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The Diagnosis

Updated: Jan 1, 2022






My plan was to be in Atlanta for MLK day just for the weekend of Jan. 15, 2016. Yet, my trip lasted an additional 5 months. After leaving the hospital in Tampa, I felt like my life was saved and I could resume back to my normal activities. But God has a way of altering your plans, so it can go according to his plan.

I sat in the living room of a friend's house preparing to go out for a night on the town. Yet, I could barely get dressed due to the excessive dry cough that I had. It was so bad that if I tried to say one word out of my mouth I would start coughing. I found myself constantly swallowing my spit to lubricate my throat and drinking bottles of water to clear my secretions. But nothing at all was working. I was severely short of breath and coughing so hard that I felt as if I would break every rib in my body. The distress that I was in, was so unbearable that the hospital was the only option.

Walking in the hospital again was so painful, I didn't know if I was going to go through what I had just endured a couple months ago in Brandon Hospital. The last place I wanted to be was there. After being there for a week with more extensive tests and highly trained physicians, I finally received a diagnosis. I had a Lung Biopsy done for the first time. The doctor walked in and said, “This is only going to get worse.” There was scarring (fibrosis) and inflammation all throughout my lungs, with the cause UNKNOWN. I truly lost all hope hearing those words, I was devastated. He told me the medications were just going to keep me stable but not cure the disease. “How could this happen to me at such a young healthy age”, I asked myself. I was only 33 years old. Well this doctor didn’t give me much hope and made me feel like I wouldn’t live past his office visit.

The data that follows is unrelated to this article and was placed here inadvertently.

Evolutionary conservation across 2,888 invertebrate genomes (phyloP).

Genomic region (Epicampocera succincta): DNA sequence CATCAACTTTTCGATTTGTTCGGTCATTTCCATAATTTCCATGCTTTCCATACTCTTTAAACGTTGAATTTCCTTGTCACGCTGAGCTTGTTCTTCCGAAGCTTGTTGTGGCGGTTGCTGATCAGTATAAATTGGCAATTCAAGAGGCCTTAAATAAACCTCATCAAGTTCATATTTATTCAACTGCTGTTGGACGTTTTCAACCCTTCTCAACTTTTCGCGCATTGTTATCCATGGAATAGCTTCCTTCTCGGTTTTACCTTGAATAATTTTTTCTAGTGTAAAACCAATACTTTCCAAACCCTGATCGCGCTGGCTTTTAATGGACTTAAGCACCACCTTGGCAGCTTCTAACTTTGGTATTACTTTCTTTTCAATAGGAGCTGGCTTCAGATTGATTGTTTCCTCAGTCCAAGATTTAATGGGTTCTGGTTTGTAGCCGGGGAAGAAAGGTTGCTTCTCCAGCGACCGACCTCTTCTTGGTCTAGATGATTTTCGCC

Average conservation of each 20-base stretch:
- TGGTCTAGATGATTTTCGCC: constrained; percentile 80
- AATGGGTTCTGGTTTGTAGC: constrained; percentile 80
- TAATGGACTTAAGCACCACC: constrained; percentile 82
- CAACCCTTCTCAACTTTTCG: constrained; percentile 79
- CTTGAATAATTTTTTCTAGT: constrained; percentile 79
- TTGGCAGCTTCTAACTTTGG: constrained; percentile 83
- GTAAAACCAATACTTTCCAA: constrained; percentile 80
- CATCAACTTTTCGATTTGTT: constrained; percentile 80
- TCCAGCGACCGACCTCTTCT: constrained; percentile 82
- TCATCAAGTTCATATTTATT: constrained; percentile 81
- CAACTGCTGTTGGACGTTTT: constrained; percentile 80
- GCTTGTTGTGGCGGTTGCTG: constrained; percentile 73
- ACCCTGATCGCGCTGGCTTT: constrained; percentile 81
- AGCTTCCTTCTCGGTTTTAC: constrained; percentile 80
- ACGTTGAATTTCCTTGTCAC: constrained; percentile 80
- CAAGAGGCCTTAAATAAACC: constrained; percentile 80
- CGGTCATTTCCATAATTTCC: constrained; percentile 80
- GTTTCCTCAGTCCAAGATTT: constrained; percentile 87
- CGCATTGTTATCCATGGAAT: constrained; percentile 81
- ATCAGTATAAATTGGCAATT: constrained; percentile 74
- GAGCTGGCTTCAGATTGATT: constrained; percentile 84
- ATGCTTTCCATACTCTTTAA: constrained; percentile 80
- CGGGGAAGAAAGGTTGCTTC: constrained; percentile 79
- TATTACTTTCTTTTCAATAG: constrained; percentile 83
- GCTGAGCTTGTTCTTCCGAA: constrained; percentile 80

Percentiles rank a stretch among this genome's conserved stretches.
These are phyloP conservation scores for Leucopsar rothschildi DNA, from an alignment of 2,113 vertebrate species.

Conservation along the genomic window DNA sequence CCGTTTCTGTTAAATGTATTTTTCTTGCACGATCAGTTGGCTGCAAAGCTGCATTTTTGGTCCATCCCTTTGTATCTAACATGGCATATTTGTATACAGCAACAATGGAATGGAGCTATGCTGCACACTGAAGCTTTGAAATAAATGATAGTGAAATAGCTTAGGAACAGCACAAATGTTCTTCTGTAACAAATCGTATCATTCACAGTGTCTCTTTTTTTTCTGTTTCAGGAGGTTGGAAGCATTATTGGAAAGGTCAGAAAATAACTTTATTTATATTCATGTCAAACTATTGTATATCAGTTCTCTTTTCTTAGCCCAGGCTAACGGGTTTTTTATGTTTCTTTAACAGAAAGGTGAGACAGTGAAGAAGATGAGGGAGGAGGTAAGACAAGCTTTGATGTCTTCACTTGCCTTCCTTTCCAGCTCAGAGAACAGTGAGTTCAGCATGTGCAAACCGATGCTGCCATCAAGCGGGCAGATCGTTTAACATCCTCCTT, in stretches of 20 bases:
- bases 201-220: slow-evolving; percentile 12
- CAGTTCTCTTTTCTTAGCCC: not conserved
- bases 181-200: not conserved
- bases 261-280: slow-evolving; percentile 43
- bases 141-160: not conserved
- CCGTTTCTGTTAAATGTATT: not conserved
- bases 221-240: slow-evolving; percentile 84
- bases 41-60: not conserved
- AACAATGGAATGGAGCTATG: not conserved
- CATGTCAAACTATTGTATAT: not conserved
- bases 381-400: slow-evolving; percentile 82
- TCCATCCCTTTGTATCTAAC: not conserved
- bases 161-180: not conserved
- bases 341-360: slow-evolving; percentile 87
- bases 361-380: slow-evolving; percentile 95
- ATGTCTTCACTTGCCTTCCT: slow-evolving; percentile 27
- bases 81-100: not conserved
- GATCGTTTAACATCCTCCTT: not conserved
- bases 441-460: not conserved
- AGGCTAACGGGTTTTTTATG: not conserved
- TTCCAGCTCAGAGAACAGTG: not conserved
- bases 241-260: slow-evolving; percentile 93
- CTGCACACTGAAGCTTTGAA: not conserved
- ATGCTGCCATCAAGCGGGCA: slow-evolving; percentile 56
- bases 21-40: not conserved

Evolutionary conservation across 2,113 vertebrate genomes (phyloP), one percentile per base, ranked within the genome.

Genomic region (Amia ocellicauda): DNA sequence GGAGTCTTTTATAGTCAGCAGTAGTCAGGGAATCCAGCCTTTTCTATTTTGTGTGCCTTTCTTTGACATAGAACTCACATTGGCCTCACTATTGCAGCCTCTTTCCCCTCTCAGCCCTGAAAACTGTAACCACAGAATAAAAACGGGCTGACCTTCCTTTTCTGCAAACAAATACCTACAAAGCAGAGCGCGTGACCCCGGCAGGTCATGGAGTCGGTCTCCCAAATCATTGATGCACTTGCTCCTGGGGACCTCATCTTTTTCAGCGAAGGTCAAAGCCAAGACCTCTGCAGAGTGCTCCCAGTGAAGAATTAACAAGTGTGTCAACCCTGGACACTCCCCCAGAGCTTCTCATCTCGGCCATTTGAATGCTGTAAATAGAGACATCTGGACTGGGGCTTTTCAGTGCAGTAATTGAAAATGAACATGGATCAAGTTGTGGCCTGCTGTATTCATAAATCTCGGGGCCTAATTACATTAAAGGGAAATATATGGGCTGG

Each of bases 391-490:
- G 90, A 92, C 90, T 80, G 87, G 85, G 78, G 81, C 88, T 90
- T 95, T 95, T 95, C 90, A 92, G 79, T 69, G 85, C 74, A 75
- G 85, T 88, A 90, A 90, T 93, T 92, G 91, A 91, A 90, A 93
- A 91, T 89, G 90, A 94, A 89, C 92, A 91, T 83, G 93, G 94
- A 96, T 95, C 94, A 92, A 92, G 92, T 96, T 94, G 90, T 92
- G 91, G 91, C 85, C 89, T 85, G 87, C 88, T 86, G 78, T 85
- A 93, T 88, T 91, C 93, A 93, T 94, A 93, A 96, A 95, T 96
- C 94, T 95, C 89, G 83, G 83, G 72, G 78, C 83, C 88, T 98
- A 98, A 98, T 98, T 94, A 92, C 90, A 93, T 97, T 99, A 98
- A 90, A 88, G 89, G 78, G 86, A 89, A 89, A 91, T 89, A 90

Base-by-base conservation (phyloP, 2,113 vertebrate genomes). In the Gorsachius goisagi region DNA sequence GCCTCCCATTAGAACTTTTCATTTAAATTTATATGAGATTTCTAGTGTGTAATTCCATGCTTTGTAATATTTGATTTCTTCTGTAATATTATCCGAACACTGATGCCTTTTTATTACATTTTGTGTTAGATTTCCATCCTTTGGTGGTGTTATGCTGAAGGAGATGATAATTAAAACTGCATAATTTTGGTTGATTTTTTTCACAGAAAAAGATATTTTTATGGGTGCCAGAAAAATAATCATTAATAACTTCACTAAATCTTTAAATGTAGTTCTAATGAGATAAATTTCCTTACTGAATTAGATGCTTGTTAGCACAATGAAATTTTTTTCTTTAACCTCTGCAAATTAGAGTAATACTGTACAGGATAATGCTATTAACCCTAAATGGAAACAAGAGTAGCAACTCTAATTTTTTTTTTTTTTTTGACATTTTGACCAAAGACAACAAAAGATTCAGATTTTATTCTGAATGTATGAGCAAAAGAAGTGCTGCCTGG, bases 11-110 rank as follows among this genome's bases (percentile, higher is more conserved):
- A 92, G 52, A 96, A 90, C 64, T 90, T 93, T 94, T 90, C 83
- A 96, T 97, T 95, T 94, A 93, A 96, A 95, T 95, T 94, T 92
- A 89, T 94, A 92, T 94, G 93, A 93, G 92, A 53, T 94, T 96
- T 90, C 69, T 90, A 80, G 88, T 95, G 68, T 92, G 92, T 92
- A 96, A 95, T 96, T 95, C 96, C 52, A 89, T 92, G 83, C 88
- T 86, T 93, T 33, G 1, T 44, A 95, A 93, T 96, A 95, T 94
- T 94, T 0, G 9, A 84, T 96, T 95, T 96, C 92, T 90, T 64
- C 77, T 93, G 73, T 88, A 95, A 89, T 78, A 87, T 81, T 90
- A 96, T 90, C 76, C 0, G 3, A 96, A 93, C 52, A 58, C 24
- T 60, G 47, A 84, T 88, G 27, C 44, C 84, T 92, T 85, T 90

But Dr.Alex Truong, at Emory University Midtown an amazing Pulmonologist that completed a residency in pulmonary disease associated with autoimmune conditions. Walks in my room so casually and poised and sits next to me in the chair, and says “hun, you have Antisynthetase Syndrome”. Talk about looking at him like a “deer in headlights”, was an understatement. I literally froze for what felt like hours. He continued to talk and all I heard was Charlie Brown’s teacher saying “Wah wa wa wa wa”.

After processing and trying to pronounce anti-syn-the-tase (Antisynthetase Syndrome), I sat there trying to remember if I had ever learned this in medical school at Emory. I sat there and wondered if this was one of those days that I tuned out the lecture. I remember the lectures on the Autoimmune Diseases but I truly missed this diamond in the rough.

As gentle and with an amazing bedside manner, Dr. Truong explained to me the complexity, rarity, and challenges of the diagnosis. He informed me that I would be on immunosuppressive drugs to suppress the antibodies that were attacking my lungs. I would also leave the hospital needing supplemental oxygen. He gave me hope that I could still live a good life, and this diagnosis was not a death sentence. The condition is rare, affecting 1/100 people, making it a difficult diagnosis to make and understand by many health care providers. And unfortunately, not many doctors are even familiar with this condition and oftentimes misdiagnose it. The feelings I had at this moment was unexplainable. Thoughts of if I could travel again, would I ever breathe normally, how long could I go on living this way plagued my mind. I had so many questions, and finding the peace and hope in the “reality of now”, was the most difficult challenge at that moment.

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